Sweet chili paste
Red Hot Chili Peppers have not only been great survivors; they’ve also been great tune-meisters. In their new (tenth) album, the gentlemen from LA do what they do best — set up a funky, rock and rollsy buffet from which we can dip and feed.music Updated: May 16, 2012 14:57 IST
Red Hot Chili Peppers have not only been great survivors; they’ve also been great tune-meisters. In their new (tenth) album, the gentlemen from LA do what they do best — set up a funky, rock and rollsy buffet from which we can dip and feed. The first track in I’m With You, ‘Monarchy of roses’, is a charged number that chugs along well with the mandatory bass funk that trips us in a happy foot-happy zone. Anthony Kiedis may be sporting a moustache, but his vocals have a spring to it that could be exploited by mattress brands.
We find ourselves in a thick spider-web trap in ‘Factory of Faith’. Flea on the bass is really playing lead on that bass of his and he is what old-fashioned chaps grown up to thick strands in gems like ‘Soul to squeeze’ would call ‘amazing’. You can smell the cartridge grease on the bass strings as Kiedis bops with “Factually, I, I’m just a piece of it/ Factually, I, the very least of it.” Don’t miss the faraway echo-guitar sound that comes in the package.
The softie package comes to us next with ‘Brendan’s death song’. No, the band has thankfully turned down an offer to have their songs to be featured in the moronic musical TV show Glee. There was some sort of trepidation I had when coming to the track ‘Ethiopia’. Usually, a ‘thoughtful’ song from a superband suggests things that have little to do with musical capability and more to do with a shameless display of how much the band or artist ‘feels’. Thankfully, the vowel-charged song works without a Bono-type message.
There’s a lot of heavy lushness in I’m With You. And ‘Annie wants a baby’ provides us that heavy soupy sound. But this is a frazzled song in which Kiedis strings words together without taking us with him. Which is why ‘Look around’ takes us away with its rollercoaster ride of roads hitched to a bassline: “Stiff club/ it’s my nature/ custome love/ is the nomenclature/ turn down/ mass confusion/ hit the road/ ’cause we just keep cruisin’.../hustle here/ hustle there/ hustle me bitch/ and you best beware.” It’s not a killer song, but it prepares us for what is to come. The bumpity-bomp of ‘The adventures of Rain Dance Maggie’ — the track whose video has RHCP doing a rooftop Beatles’ ‘Get back’ moment. Even boys will feel like shaking their legs when Kiedis sings, “Lipstick junkie/ debunk the all in one, she/ come back wearing a smile/ lookin’ like someone drugged me/ that wanted to unplug me”, as the cowbells shake in the background.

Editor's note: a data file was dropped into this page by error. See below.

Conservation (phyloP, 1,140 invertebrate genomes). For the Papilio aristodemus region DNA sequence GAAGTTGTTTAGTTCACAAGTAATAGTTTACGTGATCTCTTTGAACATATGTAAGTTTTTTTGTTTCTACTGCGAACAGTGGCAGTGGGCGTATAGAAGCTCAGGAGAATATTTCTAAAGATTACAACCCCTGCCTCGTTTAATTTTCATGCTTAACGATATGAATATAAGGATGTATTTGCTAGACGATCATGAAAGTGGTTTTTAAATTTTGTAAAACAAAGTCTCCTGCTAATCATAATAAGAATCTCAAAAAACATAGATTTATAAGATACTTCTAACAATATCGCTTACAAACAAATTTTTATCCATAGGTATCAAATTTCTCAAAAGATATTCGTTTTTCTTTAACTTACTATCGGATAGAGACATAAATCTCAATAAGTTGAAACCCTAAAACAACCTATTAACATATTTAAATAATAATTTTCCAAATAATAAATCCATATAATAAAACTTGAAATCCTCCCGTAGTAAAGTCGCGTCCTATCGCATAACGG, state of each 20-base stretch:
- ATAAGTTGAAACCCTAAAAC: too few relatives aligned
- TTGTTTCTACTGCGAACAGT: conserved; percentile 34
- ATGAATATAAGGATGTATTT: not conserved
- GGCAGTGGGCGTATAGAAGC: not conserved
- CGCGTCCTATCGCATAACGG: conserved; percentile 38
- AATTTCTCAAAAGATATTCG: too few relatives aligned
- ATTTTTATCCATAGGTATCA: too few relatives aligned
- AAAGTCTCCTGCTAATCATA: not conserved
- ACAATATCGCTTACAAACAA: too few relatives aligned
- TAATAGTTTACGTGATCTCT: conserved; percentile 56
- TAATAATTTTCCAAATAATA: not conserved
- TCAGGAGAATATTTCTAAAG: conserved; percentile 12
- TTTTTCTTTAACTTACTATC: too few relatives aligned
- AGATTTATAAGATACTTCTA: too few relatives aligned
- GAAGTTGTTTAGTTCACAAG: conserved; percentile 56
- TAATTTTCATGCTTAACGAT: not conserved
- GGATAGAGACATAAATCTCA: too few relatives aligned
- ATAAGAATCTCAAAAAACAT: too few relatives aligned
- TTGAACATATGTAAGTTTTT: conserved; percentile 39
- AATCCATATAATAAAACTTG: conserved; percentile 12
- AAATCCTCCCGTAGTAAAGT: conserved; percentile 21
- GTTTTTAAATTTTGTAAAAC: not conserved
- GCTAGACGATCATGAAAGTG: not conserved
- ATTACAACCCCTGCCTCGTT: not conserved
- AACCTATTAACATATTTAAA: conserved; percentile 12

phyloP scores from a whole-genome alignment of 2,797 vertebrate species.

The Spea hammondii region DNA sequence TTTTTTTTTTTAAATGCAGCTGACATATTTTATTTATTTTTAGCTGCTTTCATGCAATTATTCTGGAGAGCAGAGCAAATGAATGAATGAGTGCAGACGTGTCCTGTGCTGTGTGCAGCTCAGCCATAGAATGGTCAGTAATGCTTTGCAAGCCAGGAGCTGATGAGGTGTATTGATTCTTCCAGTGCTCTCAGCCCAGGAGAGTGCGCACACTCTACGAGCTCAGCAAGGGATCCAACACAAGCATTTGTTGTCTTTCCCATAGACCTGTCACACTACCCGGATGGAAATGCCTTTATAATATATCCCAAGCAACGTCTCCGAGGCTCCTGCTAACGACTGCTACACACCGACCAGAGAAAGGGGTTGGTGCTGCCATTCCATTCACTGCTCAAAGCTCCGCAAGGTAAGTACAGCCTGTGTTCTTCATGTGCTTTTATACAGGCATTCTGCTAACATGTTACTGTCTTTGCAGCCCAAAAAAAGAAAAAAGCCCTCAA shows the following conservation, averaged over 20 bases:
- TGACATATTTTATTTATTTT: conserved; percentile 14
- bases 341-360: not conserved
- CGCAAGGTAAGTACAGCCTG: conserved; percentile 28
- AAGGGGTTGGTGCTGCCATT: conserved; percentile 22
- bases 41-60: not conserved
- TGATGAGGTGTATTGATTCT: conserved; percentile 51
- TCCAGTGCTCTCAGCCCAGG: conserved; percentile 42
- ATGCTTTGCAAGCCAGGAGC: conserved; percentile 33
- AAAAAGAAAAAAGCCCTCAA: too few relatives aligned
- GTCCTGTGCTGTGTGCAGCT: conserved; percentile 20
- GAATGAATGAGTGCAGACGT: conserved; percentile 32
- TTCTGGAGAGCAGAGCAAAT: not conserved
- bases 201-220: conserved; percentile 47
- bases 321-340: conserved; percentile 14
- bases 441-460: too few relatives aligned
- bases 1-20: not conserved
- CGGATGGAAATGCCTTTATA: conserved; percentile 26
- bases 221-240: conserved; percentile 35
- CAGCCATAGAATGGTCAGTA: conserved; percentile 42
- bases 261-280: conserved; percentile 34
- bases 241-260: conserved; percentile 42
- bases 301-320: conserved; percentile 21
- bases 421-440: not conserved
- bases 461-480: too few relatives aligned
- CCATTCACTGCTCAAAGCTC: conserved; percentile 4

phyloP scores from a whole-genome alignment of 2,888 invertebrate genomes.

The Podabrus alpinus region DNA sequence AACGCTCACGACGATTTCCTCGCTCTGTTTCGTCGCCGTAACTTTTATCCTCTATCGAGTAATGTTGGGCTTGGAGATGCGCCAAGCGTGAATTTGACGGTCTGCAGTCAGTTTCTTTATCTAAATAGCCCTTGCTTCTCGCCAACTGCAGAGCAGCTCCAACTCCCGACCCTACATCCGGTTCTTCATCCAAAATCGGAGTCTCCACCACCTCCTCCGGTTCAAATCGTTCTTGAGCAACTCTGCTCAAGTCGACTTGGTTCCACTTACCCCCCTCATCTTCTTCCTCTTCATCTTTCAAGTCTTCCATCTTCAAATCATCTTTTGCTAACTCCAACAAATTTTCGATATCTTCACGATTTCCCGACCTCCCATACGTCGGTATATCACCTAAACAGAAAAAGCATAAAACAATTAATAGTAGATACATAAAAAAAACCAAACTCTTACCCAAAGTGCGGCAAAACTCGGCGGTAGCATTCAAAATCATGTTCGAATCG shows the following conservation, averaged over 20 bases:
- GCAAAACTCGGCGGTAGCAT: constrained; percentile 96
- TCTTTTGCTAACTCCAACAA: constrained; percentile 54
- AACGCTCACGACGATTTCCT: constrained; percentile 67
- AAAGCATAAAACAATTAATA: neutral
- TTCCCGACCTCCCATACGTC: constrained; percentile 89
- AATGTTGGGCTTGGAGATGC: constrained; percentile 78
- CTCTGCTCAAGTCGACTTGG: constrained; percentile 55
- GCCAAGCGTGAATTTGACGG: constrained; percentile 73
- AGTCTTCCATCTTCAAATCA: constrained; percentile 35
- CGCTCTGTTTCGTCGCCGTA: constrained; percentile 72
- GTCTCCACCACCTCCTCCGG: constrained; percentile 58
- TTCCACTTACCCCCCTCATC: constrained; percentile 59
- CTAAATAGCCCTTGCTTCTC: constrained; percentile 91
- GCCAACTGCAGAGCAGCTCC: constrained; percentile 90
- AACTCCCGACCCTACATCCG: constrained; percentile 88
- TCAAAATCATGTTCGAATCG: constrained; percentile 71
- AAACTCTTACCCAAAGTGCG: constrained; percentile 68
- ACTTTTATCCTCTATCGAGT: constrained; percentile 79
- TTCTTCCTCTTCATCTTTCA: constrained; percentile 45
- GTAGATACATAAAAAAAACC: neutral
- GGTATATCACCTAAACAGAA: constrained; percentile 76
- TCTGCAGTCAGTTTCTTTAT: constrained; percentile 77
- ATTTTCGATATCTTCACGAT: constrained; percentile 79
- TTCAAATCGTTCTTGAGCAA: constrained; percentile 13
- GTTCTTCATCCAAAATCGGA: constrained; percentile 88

The album goes somewhat tepid after this — ‘Even you Brutus’ sounding like a bad pastiche of a Chili Peppers being done by East Coast act. ‘I’m With You’ isn’t RHCP at its best or even second best. There’s not even that one or two tracks that get buried in your head. But it’s not a bad album. I would reckon it could have easily been one of the band’s early albums. Or one that you can play while you keep talking.
Music for the taking Did anyone ever mention that Death Cab for Cutie singer Ben Gibbard has a voice like Robert Plant? But before you get carried away, the Washington band’s music isn’t the heavy R’n’B of Led Zeppelin but the nuanced (sophisticated?) sound of ‘alternative’ rock. Listen to ‘Home is a fire’ and you’ll realise the frantic element in their music. The bar-room brawl element comes alive in the title song. If you raise your hand and ask me, “But sir, isn’t this Arcade Fire?” I certainly won’t give you low grades. The song circles like a paper plane, with Gibbard singing, “We won’t get far/ Flying circles inside a jar/ ’Cause the air we breathe/Is thinning with the words we speak.”
Codes and Keys, their seventh album, is actually a representative work, where the band’s music gets concentrated, as it does in the faux martial ‘Some boys’. Death Cab... shows that it can have a CCR moment in ‘Doors unlocked and open’, where chord changes become head shakes. There’s a fluorescent punch to this song that makes it haunting and nodding at the same time.
The Wilco-like ‘Unobstructed views’ has a special meaning for those listening (so you figure out what works for you in this trapeze-like song). Code and Keys is a an album that seeps into your system slowly, slowly, slowly. Inoculation is futile.